The Maritime and Coastguard Agency (MCA) recently [February 2019]�wrote�to liferaft manufacturers, service stations and sales agents�because it had identified cases where liferafts intended for leisure use have been sold to, or serviced for, owners of small commercial vessels and fishing vessels without requisite arrangements being in place, or without specific servicing instructions.
Due to�this the MCA wants to raise awareness of the statutory requirements for the correct manufacture, servicing, sale and carriage of non-SOLAS ISO 9650 liferafts for use on UK small commercial vessels (<24m) and fishing vessels and to highlight the phase out of Offshore Racing Council (ORC) liferafts.
Although the MCA�s letter is aimed squarely at small commercial vessel sector, it makes a number of points that are relevant to leisure boaters. Liferafts that comply with ISO 9650 are intended for the recreational craft market and are becoming increasingly common. They are not intended to comply with SOLAS requirements but because they are designed and tested to an International Standard, they are accepted by the MCA where carriage is compulsory on UK Small Commercial vessels and on UK �pleasure vessels� of 13.7m/45ft or more (Class XII vessels).
When used commercially, ISO 9650 liferafts must comply with the conditions set out in MGN 553 which sets out best practice servicing requirements, specifically:
So what is the point of all this? Simply this � the time to find out your liferaft has not been serviced properly is not when you need to use it in anger. For that reason the RYA recommends that owners make sure that the service station that services their liferaft is capable of undertaking such work and is authorised or approved by the manufacturer. We also recommend that liferafts are serviced at the specified intervals.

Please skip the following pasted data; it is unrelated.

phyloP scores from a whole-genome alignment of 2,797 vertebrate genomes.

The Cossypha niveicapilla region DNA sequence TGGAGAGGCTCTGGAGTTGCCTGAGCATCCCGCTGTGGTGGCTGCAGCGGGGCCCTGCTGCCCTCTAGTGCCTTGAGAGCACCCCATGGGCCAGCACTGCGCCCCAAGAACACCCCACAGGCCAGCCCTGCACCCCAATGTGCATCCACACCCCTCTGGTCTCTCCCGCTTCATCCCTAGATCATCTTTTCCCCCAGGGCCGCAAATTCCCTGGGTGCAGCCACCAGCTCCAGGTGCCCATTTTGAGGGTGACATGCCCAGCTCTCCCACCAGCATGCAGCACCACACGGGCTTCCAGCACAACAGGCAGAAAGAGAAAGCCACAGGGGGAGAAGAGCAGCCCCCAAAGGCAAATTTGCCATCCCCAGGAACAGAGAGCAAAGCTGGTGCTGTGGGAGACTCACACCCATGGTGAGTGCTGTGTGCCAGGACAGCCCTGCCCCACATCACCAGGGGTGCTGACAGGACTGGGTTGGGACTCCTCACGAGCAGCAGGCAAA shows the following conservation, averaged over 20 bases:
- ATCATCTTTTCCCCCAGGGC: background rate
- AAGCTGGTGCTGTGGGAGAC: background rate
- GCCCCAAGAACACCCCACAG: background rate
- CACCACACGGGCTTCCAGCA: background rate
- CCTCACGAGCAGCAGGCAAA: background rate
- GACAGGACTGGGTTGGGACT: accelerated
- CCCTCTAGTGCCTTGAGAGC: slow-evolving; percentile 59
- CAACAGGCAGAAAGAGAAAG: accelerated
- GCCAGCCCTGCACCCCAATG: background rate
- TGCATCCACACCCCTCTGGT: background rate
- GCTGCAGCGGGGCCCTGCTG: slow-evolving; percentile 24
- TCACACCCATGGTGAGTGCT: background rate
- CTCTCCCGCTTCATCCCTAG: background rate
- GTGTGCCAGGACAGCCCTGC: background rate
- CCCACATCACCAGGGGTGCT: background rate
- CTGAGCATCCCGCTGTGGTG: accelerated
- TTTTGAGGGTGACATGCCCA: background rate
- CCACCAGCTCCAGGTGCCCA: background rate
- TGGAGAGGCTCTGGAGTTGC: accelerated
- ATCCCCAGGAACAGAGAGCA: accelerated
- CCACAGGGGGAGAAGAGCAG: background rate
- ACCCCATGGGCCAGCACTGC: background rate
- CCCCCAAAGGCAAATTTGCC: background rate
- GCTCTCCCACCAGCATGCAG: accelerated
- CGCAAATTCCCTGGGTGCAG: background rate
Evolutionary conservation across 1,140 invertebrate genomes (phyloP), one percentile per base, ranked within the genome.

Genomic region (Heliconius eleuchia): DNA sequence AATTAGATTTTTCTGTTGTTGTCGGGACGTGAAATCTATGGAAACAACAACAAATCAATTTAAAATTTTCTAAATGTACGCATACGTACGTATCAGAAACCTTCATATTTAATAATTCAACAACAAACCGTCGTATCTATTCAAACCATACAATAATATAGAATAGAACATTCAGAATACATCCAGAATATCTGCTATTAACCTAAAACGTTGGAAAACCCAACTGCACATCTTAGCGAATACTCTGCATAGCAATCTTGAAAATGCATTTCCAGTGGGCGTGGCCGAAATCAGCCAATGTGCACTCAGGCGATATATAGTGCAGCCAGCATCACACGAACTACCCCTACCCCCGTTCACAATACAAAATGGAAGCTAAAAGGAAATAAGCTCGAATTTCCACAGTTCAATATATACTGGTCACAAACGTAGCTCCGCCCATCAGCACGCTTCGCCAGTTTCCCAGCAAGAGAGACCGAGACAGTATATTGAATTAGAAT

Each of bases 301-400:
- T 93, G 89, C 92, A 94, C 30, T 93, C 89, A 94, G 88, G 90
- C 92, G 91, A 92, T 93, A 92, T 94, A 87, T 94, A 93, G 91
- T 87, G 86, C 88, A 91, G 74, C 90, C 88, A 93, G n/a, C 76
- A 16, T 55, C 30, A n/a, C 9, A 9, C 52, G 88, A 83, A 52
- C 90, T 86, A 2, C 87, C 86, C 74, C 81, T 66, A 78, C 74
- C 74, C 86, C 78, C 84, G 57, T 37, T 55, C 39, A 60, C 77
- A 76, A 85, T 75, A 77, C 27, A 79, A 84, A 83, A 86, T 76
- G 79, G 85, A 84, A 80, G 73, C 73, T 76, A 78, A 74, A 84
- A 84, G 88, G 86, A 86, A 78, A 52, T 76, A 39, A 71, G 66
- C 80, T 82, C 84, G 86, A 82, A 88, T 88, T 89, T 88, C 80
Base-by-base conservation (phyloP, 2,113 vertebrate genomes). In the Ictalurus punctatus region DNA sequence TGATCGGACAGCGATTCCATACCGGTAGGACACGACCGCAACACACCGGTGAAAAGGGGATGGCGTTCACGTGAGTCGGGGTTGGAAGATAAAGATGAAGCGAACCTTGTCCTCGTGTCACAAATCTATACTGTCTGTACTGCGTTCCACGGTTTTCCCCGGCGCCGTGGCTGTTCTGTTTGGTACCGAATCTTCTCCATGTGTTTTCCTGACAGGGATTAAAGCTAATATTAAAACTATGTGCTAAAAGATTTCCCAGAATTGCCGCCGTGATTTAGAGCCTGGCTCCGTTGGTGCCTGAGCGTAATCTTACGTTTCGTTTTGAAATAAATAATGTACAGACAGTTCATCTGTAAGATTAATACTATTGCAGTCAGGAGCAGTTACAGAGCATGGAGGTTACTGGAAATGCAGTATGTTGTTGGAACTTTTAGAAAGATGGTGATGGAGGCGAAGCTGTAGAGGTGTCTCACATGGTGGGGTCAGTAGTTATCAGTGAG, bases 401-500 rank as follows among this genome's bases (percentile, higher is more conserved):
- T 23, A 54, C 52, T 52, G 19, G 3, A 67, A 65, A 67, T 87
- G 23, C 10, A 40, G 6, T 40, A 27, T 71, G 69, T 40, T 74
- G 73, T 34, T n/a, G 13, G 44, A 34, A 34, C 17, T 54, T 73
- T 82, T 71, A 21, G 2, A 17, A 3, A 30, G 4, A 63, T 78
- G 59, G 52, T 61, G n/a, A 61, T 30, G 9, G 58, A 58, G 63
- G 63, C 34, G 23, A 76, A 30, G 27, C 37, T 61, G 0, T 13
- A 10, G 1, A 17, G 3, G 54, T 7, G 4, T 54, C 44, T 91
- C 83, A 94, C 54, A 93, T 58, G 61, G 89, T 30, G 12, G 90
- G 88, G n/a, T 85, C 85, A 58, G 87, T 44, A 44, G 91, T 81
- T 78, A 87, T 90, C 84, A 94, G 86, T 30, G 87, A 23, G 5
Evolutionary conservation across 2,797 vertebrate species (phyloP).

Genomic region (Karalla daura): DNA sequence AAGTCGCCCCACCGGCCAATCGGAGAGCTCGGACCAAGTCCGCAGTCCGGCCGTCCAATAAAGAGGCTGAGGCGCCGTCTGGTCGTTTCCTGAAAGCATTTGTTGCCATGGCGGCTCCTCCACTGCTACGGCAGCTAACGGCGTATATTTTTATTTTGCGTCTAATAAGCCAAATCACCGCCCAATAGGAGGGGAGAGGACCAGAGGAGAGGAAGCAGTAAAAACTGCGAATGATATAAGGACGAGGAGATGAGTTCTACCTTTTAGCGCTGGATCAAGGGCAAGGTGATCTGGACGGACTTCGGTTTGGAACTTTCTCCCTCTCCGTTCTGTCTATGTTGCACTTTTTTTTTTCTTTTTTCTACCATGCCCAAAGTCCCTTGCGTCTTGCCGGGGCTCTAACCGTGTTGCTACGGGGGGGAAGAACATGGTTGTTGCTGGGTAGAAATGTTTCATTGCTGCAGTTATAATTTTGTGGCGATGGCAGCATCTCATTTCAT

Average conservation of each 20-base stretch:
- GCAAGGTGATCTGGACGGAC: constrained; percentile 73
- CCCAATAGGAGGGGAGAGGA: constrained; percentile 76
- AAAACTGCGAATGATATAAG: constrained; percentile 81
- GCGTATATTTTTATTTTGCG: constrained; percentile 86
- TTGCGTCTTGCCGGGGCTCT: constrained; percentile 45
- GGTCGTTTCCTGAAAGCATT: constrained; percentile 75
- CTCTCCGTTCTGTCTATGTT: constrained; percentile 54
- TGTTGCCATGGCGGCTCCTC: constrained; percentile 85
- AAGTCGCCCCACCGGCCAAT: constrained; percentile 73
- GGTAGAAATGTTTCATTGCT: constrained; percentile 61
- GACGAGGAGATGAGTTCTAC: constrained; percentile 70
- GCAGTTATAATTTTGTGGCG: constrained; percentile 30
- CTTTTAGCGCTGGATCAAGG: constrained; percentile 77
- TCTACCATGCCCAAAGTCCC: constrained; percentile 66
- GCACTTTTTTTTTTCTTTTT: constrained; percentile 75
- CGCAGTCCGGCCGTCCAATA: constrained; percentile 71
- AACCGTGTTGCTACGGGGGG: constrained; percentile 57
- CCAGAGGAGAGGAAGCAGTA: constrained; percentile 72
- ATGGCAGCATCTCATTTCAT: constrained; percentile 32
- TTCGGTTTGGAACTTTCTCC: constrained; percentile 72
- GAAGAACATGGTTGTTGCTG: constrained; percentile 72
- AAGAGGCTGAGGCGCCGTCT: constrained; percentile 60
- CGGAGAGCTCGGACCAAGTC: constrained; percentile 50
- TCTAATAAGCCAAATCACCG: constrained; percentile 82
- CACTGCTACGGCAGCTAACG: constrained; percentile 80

For anyone who still has an ORC liferaft it is worth noting that from January this year ORC liferafts are being phased out as an acceptable carriage requirement for Class XII�vessels. ORC liferafts were originally introduced, following the 1979 Fastnet Race, by the Offshore Racing Council, now Offshore Racing Congress (ORC) for yachts racing under their rules. The Sydney Hobart Race in 1998 brought the durability of these liferafts into question. As a result, the International Sailing Federation (now World Sailing) liferaft standard was introduced in 2002. This has now been superseded by the ISO 9650 liferaft specification and is accepted for monohull and multihull racing offshore established under World Sailing Offshore Special Regulations.
From 1 January 2019, no ORC liferafts may be newly fitted to Class XII vessels and from 1 January 2024 no ORC liferafts of any age or type will be permitted on Class XII vessels (inclusive of existing liferafts and existing vessels). In place of ORC liferafts, Class XII vessels will be required to fit either a SOLAS/MED liferaft or a liferaft built to the ISO 9650 Small Craft Inflatable Liferafts Part 1 - Type 1 - Group A standard.
Irrespective of whether carriage is mandatory or not, it is worth giving serious thought to choosing a liferaft that will protect you in your chosen cruising area. There is a variety of liferafts available, not all are built to a standard and cheaper liferafts may not be as durable due to the standard of construction and to the quality of the materials used. Some might not have insulated floors if you are cruising in colder climes.� You should therefore consider selecting a liferaft that complies with the mandatory carriage requirements for Class XII vessels. We produce further advice on liferafts on our safety pages.
As always there is a considerable amount of useful information and guidance for pleasure vessel owners published on the safe boating pages of the RYA website. In particular, there is specific information concerning mandatory equipment for Class XII vessels and more general information on the regulations that apply to pleasure craft under the UK flag and vessels in UK waters or operating from UK ports.
Article published March 2019.